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  1. Opinion

Editorial: What is Gov. Rick Scott hiding?

Floridians have a valid interest and a constitutional right to know where their governor is investing his money and whether he is financially benefiting from public policy he helps set.
Floridians have a valid interest and a constitutional right to know where their governor is investing his money and whether he is financially benefiting from public policy he helps set.
Published Oct. 13, 2014

Floridians have a valid interest and a constitutional right to know where their governor is investing his money and whether he is financially benefiting from public policy he helps set. Now there are reasonable questions — and a lawsuit — over whether Floridians have a complete picture of Gov. Rick Scott's financial interests. Scott should immediately address the discrepancies between his federal and state financial filings, and he already should have released his 2013 tax return. It appears the governor is significantly wealthier than his state financial disclosure reports indicate and that he could be hiding some conflicts of interest.

In 1976, as part of the "Sunshine Amendment," voters rewrote the Florida Constitution to require public officials to disclose all of their financial assets so citizens can judge when a public office is at risk of being used for private gain. The result is that once a year, all elected and some appointed officials must file financial disclosure forms with the Florida Commission on Ethics.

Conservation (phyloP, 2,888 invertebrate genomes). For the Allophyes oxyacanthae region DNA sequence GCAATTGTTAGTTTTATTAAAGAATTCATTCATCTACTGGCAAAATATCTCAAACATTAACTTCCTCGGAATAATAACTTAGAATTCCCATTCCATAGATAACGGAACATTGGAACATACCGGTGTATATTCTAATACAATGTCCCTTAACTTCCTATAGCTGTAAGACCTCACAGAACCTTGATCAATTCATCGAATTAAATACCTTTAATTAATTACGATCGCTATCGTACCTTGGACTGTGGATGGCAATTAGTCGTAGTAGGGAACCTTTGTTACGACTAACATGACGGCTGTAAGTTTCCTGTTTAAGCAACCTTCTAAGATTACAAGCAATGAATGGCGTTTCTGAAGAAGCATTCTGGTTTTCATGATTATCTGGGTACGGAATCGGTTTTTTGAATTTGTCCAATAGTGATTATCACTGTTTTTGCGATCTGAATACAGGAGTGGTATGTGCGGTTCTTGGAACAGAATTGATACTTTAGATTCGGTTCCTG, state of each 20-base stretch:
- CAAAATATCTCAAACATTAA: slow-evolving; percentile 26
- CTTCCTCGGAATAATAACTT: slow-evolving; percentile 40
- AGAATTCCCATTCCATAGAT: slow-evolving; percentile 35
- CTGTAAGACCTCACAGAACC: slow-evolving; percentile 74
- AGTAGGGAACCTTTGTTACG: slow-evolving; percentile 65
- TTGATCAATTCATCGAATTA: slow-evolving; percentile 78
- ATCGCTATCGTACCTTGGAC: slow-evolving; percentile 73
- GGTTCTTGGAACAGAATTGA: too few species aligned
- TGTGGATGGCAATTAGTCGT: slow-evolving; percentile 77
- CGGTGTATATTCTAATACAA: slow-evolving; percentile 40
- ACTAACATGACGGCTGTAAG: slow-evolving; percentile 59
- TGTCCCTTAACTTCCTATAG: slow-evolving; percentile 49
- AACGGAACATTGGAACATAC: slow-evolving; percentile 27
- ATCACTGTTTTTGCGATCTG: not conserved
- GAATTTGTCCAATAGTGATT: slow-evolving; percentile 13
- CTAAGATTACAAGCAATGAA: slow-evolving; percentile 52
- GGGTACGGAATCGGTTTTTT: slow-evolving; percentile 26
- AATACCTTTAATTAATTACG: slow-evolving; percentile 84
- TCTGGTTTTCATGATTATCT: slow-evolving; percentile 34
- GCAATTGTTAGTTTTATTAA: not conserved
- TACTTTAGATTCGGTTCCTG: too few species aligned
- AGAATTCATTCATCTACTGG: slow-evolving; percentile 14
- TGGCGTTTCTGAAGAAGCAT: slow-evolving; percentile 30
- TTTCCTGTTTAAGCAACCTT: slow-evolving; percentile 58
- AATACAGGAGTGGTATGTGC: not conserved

But a review of those state documents by the Times/Herald Tallahassee bureau has found curious discrepancies between Scott's state reports and federal filings with the Securities and Exchange Commission. That review suggests that Scott still has considerable financial interests tied up in a collection of family financial trusts that he has never fully disclosed to Floridians — even after spending $73 million of his own fortune in 2010 to win the governor's race. Nor have the governor and his wife released their joint tax return from 2013.

The federal documents suggest the blind trust Scott lists on state documents — and created after his election — may not be in compliance with the 2013 state law that detailed how such instruments could be utilized by public officials seeking to comply with the state's financial disclosure policies. There appears to be connections between the blind trust's manager and the other Scott family trusts. Scott's name also appears on some instruments held in the other trusts' portfolios.

The magnitude of the omissions could be staggering. George Sheldon, the Democratic candidate for attorney general and a former deputy attorney general under Bob Butterworth, filed a lawsuit last week asking a judge to force Scott to disclose all his holdings. His lawsuit says public documents suggest financial interests of as much as $340 million in Scott's family trusts. Scott's Florida disclosure lists a net worth of just $132.7 million.

The federal documents also appear to contradict Scott's public statements that he transferred much of his wealth into a trust for his wife and has no control over it. Documents show it is a revocable trust that Scott could recall or influence at any time. Ann Scott donated $11.3 million to her husband's 2010 campaign effort, and her trust owns the private plane he uses for state travel. Perhaps most disturbing, it's also clear some Scott family trusts hold interests in companies that benefit from state policy — including a 474-mile natural gas pipeline under construction for Florida Power & Light.

Scott can't have it both ways. He can't expect voters to trust him enough to re-elect him but not trust them enough to be transparent about the size and scope of his wealth and financial interests — and potential conflicts of interest.

Does Scott want to be governor, or protect his millions from public scrutiny and avoid accountability to the voters? Under the Florida Constitution, he can't do both.